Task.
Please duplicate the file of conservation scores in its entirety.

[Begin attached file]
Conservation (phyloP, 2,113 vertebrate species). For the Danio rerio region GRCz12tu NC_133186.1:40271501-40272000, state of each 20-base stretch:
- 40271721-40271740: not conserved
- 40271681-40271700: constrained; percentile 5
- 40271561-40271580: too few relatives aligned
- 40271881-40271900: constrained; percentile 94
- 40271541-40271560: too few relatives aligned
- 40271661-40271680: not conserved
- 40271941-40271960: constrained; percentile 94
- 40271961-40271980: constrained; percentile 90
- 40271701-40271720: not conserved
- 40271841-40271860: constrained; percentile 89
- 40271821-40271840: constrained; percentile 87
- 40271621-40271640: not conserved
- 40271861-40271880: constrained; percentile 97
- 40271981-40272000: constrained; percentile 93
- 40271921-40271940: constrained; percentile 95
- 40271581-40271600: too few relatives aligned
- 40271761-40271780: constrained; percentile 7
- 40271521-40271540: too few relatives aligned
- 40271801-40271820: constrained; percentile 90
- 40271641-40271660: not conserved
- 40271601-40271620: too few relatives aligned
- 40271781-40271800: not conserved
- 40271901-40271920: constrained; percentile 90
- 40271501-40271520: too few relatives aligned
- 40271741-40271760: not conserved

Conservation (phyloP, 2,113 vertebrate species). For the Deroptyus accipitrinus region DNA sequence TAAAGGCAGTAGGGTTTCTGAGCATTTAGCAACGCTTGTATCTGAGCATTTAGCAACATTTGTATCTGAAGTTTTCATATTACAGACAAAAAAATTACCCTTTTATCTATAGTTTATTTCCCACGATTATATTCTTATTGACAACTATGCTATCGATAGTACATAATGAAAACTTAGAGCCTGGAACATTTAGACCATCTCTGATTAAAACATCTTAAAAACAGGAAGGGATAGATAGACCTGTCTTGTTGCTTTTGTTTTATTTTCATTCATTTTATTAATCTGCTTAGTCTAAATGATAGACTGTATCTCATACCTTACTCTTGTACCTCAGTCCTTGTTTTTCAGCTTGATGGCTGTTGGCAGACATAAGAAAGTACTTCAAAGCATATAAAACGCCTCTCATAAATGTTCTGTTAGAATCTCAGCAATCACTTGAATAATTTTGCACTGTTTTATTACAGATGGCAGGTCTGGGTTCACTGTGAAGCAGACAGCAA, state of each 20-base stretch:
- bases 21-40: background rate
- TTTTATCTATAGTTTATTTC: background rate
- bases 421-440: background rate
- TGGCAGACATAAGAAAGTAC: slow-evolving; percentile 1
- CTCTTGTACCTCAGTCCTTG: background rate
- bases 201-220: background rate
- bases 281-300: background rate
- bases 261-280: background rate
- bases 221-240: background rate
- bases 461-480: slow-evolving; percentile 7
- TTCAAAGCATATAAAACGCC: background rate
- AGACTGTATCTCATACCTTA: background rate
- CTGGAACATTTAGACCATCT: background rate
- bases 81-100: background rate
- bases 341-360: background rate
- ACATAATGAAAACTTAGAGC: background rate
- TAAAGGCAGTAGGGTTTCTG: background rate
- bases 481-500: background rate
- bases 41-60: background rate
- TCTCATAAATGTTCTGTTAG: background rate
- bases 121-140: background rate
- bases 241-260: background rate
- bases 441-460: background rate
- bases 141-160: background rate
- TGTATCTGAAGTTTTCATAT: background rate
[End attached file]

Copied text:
Conservation (phyloP, 2,113 vertebrate species). For the Danio rerio region GRCz12tu NC_133186.1:40271501-40272000, state of each 20-base stretch:
- 40271721-40271740: not conserved
- 40271681-40271700: constrained; percentile 5
- 40271561-40271580: too few relatives aligned
- 40271881-40271900: constrained; percentile 94
- 40271541-40271560: too few relatives aligned
- 40271661-40271680: not conserved
- 40271941-40271960: constrained; percentile 94
- 40271961-40271980: constrained; percentile 90
- 40271701-40271720: not conserved
- 40271841-40271860: constrained; percentile 89
- 40271821-40271840: constrained; percentile 87
- 40271621-40271640: not conserved
- 40271861-40271880: constrained; percentile 97
- 40271981-40272000: constrained; percentile 93
- 40271921-40271940: constrained; percentile 95
- 40271581-40271600: too few relatives aligned
- 40271761-40271780: constrained; percentile 7
- 40271521-40271540: too few relatives aligned
- 40271801-40271820: constrained; percentile 90
- 40271641-40271660: not conserved
- 40271601-40271620: too few relatives aligned
- 40271781-40271800: not conserved
- 40271901-40271920: constrained; percentile 90
- 40271501-40271520: too few relatives aligned
- 40271741-40271760: not conserved

Conservation (phyloP, 2,113 vertebrate species). For the Deroptyus accipitrinus region DNA sequence TAAAGGCAGTAGGGTTTCTGAGCATTTAGCAACGCTTGTATCTGAGCATTTAGCAACATTTGTATCTGAAGTTTTCATATTACAGACAAAAAAATTACCCTTTTATCTATAGTTTATTTCCCACGATTATATTCTTATTGACAACTATGCTATCGATAGTACATAATGAAAACTTAGAGCCTGGAACATTTAGACCATCTCTGATTAAAACATCTTAAAAACAGGAAGGGATAGATAGACCTGTCTTGTTGCTTTTGTTTTATTTTCATTCATTTTATTAATCTGCTTAGTCTAAATGATAGACTGTATCTCATACCTTACTCTTGTACCTCAGTCCTTGTTTTTCAGCTTGATGGCTGTTGGCAGACATAAGAAAGTACTTCAAAGCATATAAAACGCCTCTCATAAATGTTCTGTTAGAATCTCAGCAATCACTTGAATAATTTTGCACTGTTTTATTACAGATGGCAGGTCTGGGTTCACTGTGAAGCAGACAGCAA, state of each 20-base stretch:
- bases 21-40: background rate
- TTTTATCTATAGTTTATTTC: background rate
- bases 421-440: background rate
- TGGCAGACATAAGAAAGTAC: slow-evolving; percentile 1
- CTCTTGTACCTCAGTCCTTG: background rate
- bases 201-220: background rate
- bases 281-300: background rate
- bases 261-280: background rate
- bases 221-240: background rate
- bases 461-480: slow-evolving; percentile 7
- TTCAAAGCATATAAAACGCC: background rate
- AGACTGTATCTCATACCTTA: background rate
- CTGGAACATTTAGACCATCT: background rate
- bases 81-100: background rate
- bases 341-360: background rate
- ACATAATGAAAACTTAGAGC: background rate
- TAAAGGCAGTAGGGTTTCTG: background rate
- bases 481-500: background rate
- bases 41-60: background rate
- TCTCATAAATGTTCTGTTAG: background rate
- bases 121-140: background rate
- bases 241-260: background rate
- bases 441-460: background rate
- bases 141-160: background rate
- TGTATCTGAAGTTTTCATAT: background rate